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Deep neural networks have been extremely successful as highly accurate wave function ans\"atze for variational Monte Carlo calculations of molecular ground states. We present an extension of one such ansatz, FermiNet, to calculations of the ground states of periodic Hamiltonians, and study the homogeneous electron gas. FermiNet calculations of the ground-state energies of small electron gas systems are in excellent agreement with previous initiator full configuration interaction quantum Monte Carlo and diffusion Monte Carlo calculations. We investigate the spin-polarized homogeneous electron gas and demonstrate that the same neural network architecture is capable of accurately representing both the delocalized Fermi liquid state and the localized Wigner crystal state. The network is given no \emph{a priori} knowledge that a phase transition exists, but converges on the translationally invariant ground state at high density and spontaneously breaks the symmetry to produce the crystalline ground state at low density.

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The Fermionic Neural Network (FermiNet) is a recently-developed neural network architecture that can be used as a wavefunction Ansatz for many-electron systems, and has already demonstrated high accuracy on small systems. Here we present several improvements to the FermiNet that allow us to set new records for speed and accuracy on challenging systems. We find that increasing the size of the network is sufficient to reach chemical accuracy on atoms as large as argon. Through a combination of implementing FermiNet in JAX and simplifying several parts of the network, we are able to reduce the number of GPU hours needed to train the FermiNet on large systems by an order of magnitude. This enables us to run the FermiNet on the challenging transition of bicyclobutane to butadiene and compare against the PauliNet on the automerization of cyclobutadiene, and we achieve results near the state of the art for both.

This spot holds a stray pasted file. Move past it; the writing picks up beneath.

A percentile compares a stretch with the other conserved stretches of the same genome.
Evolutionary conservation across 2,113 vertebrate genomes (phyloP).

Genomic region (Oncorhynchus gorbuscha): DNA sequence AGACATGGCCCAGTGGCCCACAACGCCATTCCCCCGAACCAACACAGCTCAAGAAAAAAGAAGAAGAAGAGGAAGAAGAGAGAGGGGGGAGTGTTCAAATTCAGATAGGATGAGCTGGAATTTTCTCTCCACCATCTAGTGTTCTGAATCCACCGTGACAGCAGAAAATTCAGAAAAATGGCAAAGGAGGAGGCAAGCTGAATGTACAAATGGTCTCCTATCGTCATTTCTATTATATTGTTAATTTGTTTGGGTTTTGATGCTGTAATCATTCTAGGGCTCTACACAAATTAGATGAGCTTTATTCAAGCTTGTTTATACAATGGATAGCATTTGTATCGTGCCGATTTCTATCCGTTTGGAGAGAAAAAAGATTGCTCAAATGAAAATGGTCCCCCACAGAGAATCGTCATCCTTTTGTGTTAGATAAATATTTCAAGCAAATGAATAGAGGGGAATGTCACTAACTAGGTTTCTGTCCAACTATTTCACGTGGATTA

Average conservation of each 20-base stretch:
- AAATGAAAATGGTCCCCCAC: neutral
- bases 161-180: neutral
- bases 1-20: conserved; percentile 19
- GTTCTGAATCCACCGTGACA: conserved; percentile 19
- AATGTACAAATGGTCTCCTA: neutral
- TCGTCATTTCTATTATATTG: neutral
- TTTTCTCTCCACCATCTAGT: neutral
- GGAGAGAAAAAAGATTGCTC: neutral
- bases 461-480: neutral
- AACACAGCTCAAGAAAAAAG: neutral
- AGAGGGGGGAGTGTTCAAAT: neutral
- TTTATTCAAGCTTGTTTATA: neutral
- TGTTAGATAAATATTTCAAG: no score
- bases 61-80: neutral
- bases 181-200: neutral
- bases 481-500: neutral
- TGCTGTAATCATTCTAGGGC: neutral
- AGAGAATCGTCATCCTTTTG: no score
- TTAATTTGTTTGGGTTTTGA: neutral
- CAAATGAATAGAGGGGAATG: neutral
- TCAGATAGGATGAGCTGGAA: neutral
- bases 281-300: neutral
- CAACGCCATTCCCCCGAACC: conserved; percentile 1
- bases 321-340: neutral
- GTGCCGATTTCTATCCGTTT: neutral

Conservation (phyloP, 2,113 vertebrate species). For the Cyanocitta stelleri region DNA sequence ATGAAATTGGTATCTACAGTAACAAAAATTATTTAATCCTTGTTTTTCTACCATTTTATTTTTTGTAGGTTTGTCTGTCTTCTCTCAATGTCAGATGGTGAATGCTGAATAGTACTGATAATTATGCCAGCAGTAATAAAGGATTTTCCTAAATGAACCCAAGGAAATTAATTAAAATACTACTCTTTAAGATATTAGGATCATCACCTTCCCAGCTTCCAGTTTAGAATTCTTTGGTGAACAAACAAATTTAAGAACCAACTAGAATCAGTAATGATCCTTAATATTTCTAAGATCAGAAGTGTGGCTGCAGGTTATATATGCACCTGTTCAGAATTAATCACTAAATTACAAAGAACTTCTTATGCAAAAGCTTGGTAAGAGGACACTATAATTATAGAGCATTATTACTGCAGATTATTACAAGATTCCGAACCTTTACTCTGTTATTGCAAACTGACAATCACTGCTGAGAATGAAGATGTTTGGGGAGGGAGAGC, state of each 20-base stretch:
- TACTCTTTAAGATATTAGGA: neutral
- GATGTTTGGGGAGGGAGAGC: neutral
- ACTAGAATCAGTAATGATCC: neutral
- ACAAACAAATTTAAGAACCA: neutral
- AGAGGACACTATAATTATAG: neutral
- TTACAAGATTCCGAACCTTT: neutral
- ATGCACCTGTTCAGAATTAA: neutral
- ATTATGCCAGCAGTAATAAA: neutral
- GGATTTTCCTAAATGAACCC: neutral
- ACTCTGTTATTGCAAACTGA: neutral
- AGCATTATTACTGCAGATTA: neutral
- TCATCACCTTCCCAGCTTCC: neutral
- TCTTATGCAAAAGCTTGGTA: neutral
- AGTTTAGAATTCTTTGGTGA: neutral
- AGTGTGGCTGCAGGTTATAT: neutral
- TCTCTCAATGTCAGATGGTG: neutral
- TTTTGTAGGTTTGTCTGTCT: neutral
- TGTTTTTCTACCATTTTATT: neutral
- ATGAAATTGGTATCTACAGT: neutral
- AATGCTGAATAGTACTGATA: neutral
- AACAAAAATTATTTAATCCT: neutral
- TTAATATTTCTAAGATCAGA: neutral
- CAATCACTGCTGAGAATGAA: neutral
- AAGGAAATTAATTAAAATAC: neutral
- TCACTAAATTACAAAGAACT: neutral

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Given access to accurate solutions of the many-electron Schr\"odinger equation, nearly all chemistry could be derived from first principles. Exact wavefunctions of interesting chemical systems are out of reach because they are NP-hard to compute in general, but approximations can be found using polynomially-scaling algorithms. The key challenge for many of these algorithms is the choice of wavefunction approximation, or Ansatz, which must trade off between efficiency and accuracy. Neural networks have shown impressive power as accurate practical function approximators and promise as a compact wavefunction Ansatz for spin systems, but problems in electronic structure require wavefunctions that obey Fermi-Dirac statistics. Here we introduce a novel deep learning architecture, the Fermionic Neural Network, as a powerful wavefunction Ansatz for many-electron systems. The Fermionic Neural Network is able to achieve accuracy beyond other variational Monte Carlo Ans\"atze on a variety of atoms and small molecules. Using no data other than atomic positions and charges, we predict the dissociation curves of the nitrogen molecule and hydrogen chain, two challenging strongly-correlated systems, to significantly higher accuracy than the coupled cluster method, widely considered the gold standard for quantum chemistry. This demonstrates that deep neural networks can outperform existing ab-initio quantum chemistry methods, opening the possibility of accurate direct optimisation of wavefunctions for previously intractable molecules and solids.